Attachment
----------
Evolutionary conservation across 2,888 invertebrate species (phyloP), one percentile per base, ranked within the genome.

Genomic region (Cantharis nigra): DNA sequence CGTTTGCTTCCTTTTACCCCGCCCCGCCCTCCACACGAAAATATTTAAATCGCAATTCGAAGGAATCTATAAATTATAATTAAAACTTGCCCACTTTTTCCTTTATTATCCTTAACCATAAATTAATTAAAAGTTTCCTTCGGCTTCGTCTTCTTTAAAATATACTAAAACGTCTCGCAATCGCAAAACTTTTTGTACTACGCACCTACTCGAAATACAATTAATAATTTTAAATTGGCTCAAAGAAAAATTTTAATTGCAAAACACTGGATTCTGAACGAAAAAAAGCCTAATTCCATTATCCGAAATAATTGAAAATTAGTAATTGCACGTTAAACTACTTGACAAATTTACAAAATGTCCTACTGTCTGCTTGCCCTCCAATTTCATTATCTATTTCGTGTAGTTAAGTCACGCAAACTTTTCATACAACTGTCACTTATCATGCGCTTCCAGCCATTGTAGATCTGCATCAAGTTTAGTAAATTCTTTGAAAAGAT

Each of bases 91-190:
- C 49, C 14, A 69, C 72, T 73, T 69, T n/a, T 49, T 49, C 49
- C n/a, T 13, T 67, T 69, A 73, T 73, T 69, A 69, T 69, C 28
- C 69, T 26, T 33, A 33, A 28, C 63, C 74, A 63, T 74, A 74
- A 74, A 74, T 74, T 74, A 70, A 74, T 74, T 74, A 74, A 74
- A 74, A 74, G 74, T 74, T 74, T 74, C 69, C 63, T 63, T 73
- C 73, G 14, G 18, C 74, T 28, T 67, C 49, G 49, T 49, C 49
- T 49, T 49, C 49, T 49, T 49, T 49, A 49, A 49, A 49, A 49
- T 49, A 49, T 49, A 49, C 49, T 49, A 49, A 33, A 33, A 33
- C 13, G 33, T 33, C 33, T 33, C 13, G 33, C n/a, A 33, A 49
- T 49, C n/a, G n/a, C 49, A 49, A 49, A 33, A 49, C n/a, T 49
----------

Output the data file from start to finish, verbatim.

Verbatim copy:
Evolutionary conservation across 2,888 invertebrate species (phyloP), one percentile per base, ranked within the genome.

Genomic region (Cantharis nigra): DNA sequence CGTTTGCTTCCTTTTACCCCGCCCCGCCCTCCACACGAAAATATTTAAATCGCAATTCGAAGGAATCTATAAATTATAATTAAAACTTGCCCACTTTTTCCTTTATTATCCTTAACCATAAATTAATTAAAAGTTTCCTTCGGCTTCGTCTTCTTTAAAATATACTAAAACGTCTCGCAATCGCAAAACTTTTTGTACTACGCACCTACTCGAAATACAATTAATAATTTTAAATTGGCTCAAAGAAAAATTTTAATTGCAAAACACTGGATTCTGAACGAAAAAAAGCCTAATTCCATTATCCGAAATAATTGAAAATTAGTAATTGCACGTTAAACTACTTGACAAATTTACAAAATGTCCTACTGTCTGCTTGCCCTCCAATTTCATTATCTATTTCGTGTAGTTAAGTCACGCAAACTTTTCATACAACTGTCACTTATCATGCGCTTCCAGCCATTGTAGATCTGCATCAAGTTTAGTAAATTCTTTGAAAAGAT

Each of bases 91-190:
- C 49, C 14, A 69, C 72, T 73, T 69, T n/a, T 49, T 49, C 49
- C n/a, T 13, T 67, T 69, A 73, T 73, T 69, A 69, T 69, C 28
- C 69, T 26, T 33, A 33, A 28, C 63, C 74, A 63, T 74, A 74
- A 74, A 74, T 74, T 74, A 70, A 74, T 74, T 74, A 74, A 74
- A 74, A 74, G 74, T 74, T 74, T 74, C 69, C 63, T 63, T 73
- C 73, G 14, G 18, C 74, T 28, T 67, C 49, G 49, T 49, C 49
- T 49, T 49, C 49, T 49, T 49, T 49, A 49, A 49, A 49, A 49
- T 49, A 49, T 49, A 49, C 49, T 49, A 49, A 33, A 33, A 33
- C 13, G 33, T 33, C 33, T 33, C 13, G 33, C n/a, A 33, A 49
- T 49, C n/a, G n/a, C 49, A 49, A 49, A 33, A 49, C n/a, T 49